“There are no supermarkets, drugstores or other shops selling necessities within walking distance of my home,” says Kentaro Hayami, a 32-year-old salaryman living in a regional city of 400,000. “This is why a ‘kei jidosha’ (minicar), with its low costs of ownership and operation, is such a necessity.”
Hayami had previously lived in Tokyo but was one of those who performed a “U-turn” and went back to his rural roots. He explains to Weekly Playboy (Dec 9) how inconvenient his life there would be were it not for the minicar he drives.
“Without it, commuting to work would become troublesome, and I’d have no access to leisure either,” Hayami adds.
Japan has approximately 20 million minicars on the road. The main reason is they enjoy favorable tax treatment that has made them the “legs of the citizens.” The ‘kei-jidosha’ system originally applied to cars with engine displacement of under 360 cubic centimeters. In 1976 the law was revised to boost displacement to 550cc and in 1990, it was increased again to 660cc.
In addition to engine limitations, minicar models are currently required to be 3.4 meters or less in body length and 1.48 meters in width. They are typically exempted from parking regulations.
Yet within these limitations, manufacturers such as Daihatsu, Suzuki and Mitsubishi Motors have succeeded in revolutionizing small car technology, creating sporty-looking models that seat four adults in comfort and provide lively performance, enabling drivers to enjoy the pleasures of ownership while at the same time consuming less fuel and generating less pollution.
Once regarded as a “gaman-kuruma” that owners tolerated because they couldn’t afford anything better, they are more popular than ever: according to industry statistics, of the 3.82 million new passenger cars sold in Japan from January through October of this year, K-cars accounted for 1.42 million—a 37.1% share.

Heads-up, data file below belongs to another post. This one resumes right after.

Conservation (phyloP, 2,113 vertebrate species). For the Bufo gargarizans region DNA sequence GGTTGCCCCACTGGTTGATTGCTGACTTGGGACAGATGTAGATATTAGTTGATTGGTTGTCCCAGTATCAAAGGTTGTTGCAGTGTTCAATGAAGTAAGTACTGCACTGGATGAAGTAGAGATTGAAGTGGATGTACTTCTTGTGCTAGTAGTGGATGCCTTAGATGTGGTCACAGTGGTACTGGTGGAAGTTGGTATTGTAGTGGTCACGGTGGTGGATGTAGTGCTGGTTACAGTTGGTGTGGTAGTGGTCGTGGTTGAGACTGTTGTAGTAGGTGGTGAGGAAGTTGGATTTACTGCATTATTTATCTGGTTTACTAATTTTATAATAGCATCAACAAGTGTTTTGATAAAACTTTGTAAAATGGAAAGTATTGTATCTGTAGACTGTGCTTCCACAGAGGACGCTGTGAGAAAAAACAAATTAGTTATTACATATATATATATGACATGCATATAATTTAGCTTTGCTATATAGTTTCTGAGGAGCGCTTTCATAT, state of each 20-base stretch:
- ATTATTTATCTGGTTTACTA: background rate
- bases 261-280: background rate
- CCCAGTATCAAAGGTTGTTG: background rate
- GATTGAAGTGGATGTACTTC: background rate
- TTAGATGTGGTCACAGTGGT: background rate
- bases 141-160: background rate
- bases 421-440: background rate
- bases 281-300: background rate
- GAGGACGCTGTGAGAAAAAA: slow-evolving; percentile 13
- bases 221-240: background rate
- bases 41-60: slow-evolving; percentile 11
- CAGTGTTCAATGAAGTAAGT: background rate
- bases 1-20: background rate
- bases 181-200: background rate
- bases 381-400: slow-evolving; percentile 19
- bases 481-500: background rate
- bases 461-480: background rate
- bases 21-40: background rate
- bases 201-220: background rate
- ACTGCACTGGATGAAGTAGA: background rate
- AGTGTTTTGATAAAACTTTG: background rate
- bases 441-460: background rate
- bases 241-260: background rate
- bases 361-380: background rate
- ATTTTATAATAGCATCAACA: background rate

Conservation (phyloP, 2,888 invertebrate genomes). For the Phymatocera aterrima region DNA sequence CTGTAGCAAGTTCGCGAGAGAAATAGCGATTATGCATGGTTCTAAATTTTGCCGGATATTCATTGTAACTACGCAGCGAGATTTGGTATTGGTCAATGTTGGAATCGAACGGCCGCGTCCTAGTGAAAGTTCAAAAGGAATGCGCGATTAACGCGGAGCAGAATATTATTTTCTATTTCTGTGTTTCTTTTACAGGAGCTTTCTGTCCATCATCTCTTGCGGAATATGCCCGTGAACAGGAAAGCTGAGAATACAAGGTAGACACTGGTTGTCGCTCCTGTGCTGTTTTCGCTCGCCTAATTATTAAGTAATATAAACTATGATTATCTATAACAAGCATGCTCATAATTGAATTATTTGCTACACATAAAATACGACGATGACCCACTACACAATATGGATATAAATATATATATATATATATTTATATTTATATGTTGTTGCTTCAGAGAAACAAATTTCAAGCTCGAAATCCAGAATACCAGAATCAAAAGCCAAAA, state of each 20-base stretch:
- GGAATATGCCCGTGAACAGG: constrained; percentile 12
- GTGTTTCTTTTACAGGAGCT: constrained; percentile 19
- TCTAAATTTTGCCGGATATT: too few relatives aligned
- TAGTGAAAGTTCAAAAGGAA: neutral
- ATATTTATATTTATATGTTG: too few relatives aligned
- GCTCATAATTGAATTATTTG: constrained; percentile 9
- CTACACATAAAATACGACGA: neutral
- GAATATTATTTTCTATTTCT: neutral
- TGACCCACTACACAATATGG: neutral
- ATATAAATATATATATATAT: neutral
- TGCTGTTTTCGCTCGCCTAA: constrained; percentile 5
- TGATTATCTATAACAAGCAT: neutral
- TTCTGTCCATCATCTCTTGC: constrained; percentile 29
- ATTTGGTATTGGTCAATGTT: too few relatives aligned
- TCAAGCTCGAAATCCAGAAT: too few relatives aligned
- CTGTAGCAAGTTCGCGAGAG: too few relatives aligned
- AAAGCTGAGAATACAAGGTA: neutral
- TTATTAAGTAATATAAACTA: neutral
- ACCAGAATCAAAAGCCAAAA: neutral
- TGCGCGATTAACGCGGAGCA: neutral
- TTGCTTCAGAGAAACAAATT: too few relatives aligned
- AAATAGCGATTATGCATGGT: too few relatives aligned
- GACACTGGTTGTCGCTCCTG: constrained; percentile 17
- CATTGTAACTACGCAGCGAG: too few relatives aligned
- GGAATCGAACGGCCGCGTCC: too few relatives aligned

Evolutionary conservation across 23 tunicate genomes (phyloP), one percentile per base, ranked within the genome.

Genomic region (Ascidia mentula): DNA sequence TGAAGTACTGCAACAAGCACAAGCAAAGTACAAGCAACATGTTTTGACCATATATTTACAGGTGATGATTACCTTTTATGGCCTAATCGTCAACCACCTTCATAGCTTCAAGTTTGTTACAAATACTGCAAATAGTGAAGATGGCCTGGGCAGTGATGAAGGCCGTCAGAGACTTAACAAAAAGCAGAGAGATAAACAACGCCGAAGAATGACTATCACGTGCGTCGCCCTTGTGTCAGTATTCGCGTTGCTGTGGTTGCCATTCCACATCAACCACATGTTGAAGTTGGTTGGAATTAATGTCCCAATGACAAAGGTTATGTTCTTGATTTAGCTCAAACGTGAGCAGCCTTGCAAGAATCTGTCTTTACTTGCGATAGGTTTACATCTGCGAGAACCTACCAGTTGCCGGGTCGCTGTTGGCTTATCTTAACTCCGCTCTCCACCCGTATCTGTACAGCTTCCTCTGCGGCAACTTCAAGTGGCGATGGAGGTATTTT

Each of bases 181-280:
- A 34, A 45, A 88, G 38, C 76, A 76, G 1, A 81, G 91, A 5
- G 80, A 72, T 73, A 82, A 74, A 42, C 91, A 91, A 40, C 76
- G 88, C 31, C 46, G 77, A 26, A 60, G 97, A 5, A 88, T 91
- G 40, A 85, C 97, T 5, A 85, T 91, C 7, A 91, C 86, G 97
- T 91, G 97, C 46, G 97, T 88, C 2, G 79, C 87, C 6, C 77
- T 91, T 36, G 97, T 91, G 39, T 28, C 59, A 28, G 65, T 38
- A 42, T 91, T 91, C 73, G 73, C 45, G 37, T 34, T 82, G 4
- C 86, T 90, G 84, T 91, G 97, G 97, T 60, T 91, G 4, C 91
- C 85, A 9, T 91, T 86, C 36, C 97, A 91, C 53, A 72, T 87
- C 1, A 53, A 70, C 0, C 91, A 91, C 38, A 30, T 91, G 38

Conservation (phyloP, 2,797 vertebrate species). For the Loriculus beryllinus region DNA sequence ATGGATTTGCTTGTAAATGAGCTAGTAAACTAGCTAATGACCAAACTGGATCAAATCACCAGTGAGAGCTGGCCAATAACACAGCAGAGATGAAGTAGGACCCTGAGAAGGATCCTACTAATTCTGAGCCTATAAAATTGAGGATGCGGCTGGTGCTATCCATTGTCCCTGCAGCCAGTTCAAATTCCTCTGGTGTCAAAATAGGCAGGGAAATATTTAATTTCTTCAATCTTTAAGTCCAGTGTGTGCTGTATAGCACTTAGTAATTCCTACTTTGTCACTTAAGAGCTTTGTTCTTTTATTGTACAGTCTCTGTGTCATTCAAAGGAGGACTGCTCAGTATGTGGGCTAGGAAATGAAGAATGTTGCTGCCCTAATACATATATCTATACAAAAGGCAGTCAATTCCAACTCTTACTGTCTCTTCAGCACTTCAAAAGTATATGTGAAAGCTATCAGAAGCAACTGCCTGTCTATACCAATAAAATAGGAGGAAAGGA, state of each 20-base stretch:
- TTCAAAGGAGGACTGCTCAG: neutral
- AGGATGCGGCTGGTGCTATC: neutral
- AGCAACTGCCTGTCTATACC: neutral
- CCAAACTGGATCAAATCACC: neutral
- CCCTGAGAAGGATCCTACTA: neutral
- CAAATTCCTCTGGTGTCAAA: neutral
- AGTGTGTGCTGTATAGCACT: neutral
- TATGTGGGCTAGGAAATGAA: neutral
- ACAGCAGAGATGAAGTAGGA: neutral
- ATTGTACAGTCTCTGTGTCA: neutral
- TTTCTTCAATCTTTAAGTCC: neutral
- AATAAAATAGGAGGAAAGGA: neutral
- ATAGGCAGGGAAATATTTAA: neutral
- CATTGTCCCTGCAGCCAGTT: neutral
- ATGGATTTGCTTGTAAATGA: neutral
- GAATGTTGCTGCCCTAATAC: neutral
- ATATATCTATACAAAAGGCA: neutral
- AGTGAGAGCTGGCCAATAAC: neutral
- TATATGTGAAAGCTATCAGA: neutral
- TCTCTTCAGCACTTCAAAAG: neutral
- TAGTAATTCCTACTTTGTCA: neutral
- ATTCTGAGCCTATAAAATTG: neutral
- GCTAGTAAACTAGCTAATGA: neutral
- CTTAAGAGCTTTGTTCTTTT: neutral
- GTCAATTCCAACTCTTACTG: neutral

Now the question is, will this popularity come screeching to a halt? The Ministry of Internal Affairs and Communications, in a report made public earlier in November, proposed a new tax system that would make minicar owners pay their “fair share” of vehicle taxes.
A draft of the proposal calls for abolition of the current one-time vehicle acquisition tax of 40,500 yen on minicars, replacing it instead with a consumption tax—slated to rise to 10% in 2015, at which time it would be approximately 150,000 yen per vehicle. In addition, the annual tax on minicars, currently just 7,200 yen per year, would rise more than threefold to 24,500 yen, thereby narrowing the current tax gap between compact cars with displacements under one liter (whose owners pay 29,500 yen per year) and the minicars.
The bottom line, if the tax is enacted, would mean an overall tax increase of approximately 200,000 yen over the 10-year life of a vehicle, and greatly impacting on people in rural areas, small business owners and other individuals who can least afford it.
In rural areas with limited public transportation, moreover, it’s quite common to see households with two or even three minicars, which means they would be saddled with additional taxes of 50,000 yen or more per year. And needless to say, this would come at a time that the higher salaries envisaged by Abenomics are still just a pie in the sky.
This, the magazine claims, is yet another case of the strong bullying the weak.
Should the new tax system be rammed through, moreover, supermarkets, restaurants and other businesses that depend on the minicar owners for their patronage will also feel the pinch.
On Nov 15, Akio Toyoda, chairman of the Japan Automobile Manufacturers Association, voiced the organization’s opposition to the higher tax on minicars. METI Minister Toshimitsu Mogi responded that he “understood” that minicars were the “legs of regional areas” and that owners should be spared an “undue burden.”
But if the ruling coalition intends Mogi’s remark to be more than simple lip service, the magazine opines, a “smart decision” is called for to keep minicars affordable.